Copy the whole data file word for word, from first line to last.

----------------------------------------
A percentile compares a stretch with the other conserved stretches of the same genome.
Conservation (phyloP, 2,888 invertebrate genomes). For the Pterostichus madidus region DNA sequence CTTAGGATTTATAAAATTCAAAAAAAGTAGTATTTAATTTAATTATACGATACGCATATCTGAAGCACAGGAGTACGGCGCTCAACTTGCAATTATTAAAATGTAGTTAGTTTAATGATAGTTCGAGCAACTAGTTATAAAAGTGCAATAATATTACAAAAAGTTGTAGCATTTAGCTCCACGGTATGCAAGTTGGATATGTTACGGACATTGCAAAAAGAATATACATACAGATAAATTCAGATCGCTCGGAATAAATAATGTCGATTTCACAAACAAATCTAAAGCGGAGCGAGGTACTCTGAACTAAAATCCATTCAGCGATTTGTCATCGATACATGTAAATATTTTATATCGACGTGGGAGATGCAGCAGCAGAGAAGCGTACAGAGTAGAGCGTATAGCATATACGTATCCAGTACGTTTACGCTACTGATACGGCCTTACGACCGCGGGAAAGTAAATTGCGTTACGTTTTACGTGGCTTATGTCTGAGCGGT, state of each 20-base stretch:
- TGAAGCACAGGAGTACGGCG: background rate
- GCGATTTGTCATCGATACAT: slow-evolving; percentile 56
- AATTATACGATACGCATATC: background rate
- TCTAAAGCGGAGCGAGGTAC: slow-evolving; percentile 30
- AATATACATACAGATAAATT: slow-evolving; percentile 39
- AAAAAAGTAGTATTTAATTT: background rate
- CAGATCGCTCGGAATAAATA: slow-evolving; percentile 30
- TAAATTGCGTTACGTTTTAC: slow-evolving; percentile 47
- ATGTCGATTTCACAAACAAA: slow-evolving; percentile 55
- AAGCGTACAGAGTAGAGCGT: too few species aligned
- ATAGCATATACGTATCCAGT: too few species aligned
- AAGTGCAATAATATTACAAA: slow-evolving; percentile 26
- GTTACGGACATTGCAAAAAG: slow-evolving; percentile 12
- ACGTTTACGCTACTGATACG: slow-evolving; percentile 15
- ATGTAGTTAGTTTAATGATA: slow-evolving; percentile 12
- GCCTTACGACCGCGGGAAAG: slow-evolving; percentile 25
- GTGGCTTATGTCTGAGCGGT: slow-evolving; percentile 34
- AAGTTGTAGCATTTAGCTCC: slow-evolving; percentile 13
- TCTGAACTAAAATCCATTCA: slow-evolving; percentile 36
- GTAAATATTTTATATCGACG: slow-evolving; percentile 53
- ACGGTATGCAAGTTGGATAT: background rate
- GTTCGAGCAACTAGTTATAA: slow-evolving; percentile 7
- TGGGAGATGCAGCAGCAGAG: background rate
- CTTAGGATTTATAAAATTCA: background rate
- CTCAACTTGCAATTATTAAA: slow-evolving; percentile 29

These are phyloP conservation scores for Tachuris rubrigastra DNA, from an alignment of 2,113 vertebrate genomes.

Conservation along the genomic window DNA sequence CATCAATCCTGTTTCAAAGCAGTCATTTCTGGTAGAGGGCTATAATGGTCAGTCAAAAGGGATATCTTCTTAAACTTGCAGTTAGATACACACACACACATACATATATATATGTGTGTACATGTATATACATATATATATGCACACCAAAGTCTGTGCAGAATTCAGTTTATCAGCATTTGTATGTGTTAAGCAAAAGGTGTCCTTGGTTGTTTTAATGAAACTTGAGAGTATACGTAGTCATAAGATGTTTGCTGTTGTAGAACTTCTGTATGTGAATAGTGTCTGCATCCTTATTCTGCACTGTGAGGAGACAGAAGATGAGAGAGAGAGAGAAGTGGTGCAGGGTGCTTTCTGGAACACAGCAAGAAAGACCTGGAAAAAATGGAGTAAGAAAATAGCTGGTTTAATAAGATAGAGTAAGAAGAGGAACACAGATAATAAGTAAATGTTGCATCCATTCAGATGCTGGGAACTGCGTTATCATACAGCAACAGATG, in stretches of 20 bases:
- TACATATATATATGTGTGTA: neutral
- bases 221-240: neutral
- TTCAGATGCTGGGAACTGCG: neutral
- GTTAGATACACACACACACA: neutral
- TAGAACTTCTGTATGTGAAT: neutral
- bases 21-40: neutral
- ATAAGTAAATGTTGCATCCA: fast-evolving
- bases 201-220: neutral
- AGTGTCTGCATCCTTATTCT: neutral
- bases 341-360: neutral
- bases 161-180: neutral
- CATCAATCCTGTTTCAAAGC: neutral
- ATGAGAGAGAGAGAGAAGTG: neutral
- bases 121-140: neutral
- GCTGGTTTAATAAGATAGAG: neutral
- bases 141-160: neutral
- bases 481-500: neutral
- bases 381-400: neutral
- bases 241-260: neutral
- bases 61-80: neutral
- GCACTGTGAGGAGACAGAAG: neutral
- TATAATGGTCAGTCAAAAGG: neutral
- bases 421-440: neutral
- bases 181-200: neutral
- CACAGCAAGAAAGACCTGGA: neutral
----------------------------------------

A percentile compares a stretch with the other conserved stretches of the same genome.
Conservation (phyloP, 2,888 invertebrate genomes). For the Pterostichus madidus region DNA sequence CTTAGGATTTATAAAATTCAAAAAAAGTAGTATTTAATTTAATTATACGATACGCATATCTGAAGCACAGGAGTACGGCGCTCAACTTGCAATTATTAAAATGTAGTTAGTTTAATGATAGTTCGAGCAACTAGTTATAAAAGTGCAATAATATTACAAAAAGTTGTAGCATTTAGCTCCACGGTATGCAAGTTGGATATGTTACGGACATTGCAAAAAGAATATACATACAGATAAATTCAGATCGCTCGGAATAAATAATGTCGATTTCACAAACAAATCTAAAGCGGAGCGAGGTACTCTGAACTAAAATCCATTCAGCGATTTGTCATCGATACATGTAAATATTTTATATCGACGTGGGAGATGCAGCAGCAGAGAAGCGTACAGAGTAGAGCGTATAGCATATACGTATCCAGTACGTTTACGCTACTGATACGGCCTTACGACCGCGGGAAAGTAAATTGCGTTACGTTTTACGTGGCTTATGTCTGAGCGGT, state of each 20-base stretch:
- TGAAGCACAGGAGTACGGCG: background rate
- GCGATTTGTCATCGATACAT: slow-evolving; percentile 56
- AATTATACGATACGCATATC: background rate
- TCTAAAGCGGAGCGAGGTAC: slow-evolving; percentile 30
- AATATACATACAGATAAATT: slow-evolving; percentile 39
- AAAAAAGTAGTATTTAATTT: background rate
- CAGATCGCTCGGAATAAATA: slow-evolving; percentile 30
- TAAATTGCGTTACGTTTTAC: slow-evolving; percentile 47
- ATGTCGATTTCACAAACAAA: slow-evolving; percentile 55
- AAGCGTACAGAGTAGAGCGT: too few species aligned
- ATAGCATATACGTATCCAGT: too few species aligned
- AAGTGCAATAATATTACAAA: slow-evolving; percentile 26
- GTTACGGACATTGCAAAAAG: slow-evolving; percentile 12
- ACGTTTACGCTACTGATACG: slow-evolving; percentile 15
- ATGTAGTTAGTTTAATGATA: slow-evolving; percentile 12
- GCCTTACGACCGCGGGAAAG: slow-evolving; percentile 25
- GTGGCTTATGTCTGAGCGGT: slow-evolving; percentile 34
- AAGTTGTAGCATTTAGCTCC: slow-evolving; percentile 13
- TCTGAACTAAAATCCATTCA: slow-evolving; percentile 36
- GTAAATATTTTATATCGACG: slow-evolving; percentile 53
- ACGGTATGCAAGTTGGATAT: background rate
- GTTCGAGCAACTAGTTATAA: slow-evolving; percentile 7
- TGGGAGATGCAGCAGCAGAG: background rate
- CTTAGGATTTATAAAATTCA: background rate
- CTCAACTTGCAATTATTAAA: slow-evolving; percentile 29

These are phyloP conservation scores for Tachuris rubrigastra DNA, from an alignment of 2,113 vertebrate genomes.

Conservation along the genomic window DNA sequence CATCAATCCTGTTTCAAAGCAGTCATTTCTGGTAGAGGGCTATAATGGTCAGTCAAAAGGGATATCTTCTTAAACTTGCAGTTAGATACACACACACACATACATATATATATGTGTGTACATGTATATACATATATATATGCACACCAAAGTCTGTGCAGAATTCAGTTTATCAGCATTTGTATGTGTTAAGCAAAAGGTGTCCTTGGTTGTTTTAATGAAACTTGAGAGTATACGTAGTCATAAGATGTTTGCTGTTGTAGAACTTCTGTATGTGAATAGTGTCTGCATCCTTATTCTGCACTGTGAGGAGACAGAAGATGAGAGAGAGAGAGAAGTGGTGCAGGGTGCTTTCTGGAACACAGCAAGAAAGACCTGGAAAAAATGGAGTAAGAAAATAGCTGGTTTAATAAGATAGAGTAAGAAGAGGAACACAGATAATAAGTAAATGTTGCATCCATTCAGATGCTGGGAACTGCGTTATCATACAGCAACAGATG, in stretches of 20 bases:
- TACATATATATATGTGTGTA: neutral
- bases 221-240: neutral
- TTCAGATGCTGGGAACTGCG: neutral
- GTTAGATACACACACACACA: neutral
- TAGAACTTCTGTATGTGAAT: neutral
- bases 21-40: neutral
- ATAAGTAAATGTTGCATCCA: fast-evolving
- bases 201-220: neutral
- AGTGTCTGCATCCTTATTCT: neutral
- bases 341-360: neutral
- bases 161-180: neutral
- CATCAATCCTGTTTCAAAGC: neutral
- ATGAGAGAGAGAGAGAAGTG: neutral
- bases 121-140: neutral
- GCTGGTTTAATAAGATAGAG: neutral
- bases 141-160: neutral
- bases 481-500: neutral
- bases 381-400: neutral
- bases 241-260: neutral
- bases 61-80: neutral
- GCACTGTGAGGAGACAGAAG: neutral
- TATAATGGTCAGTCAAAAGG: neutral
- bases 421-440: neutral
- bases 181-200: neutral
- CACAGCAAGAAAGACCTGGA: neutral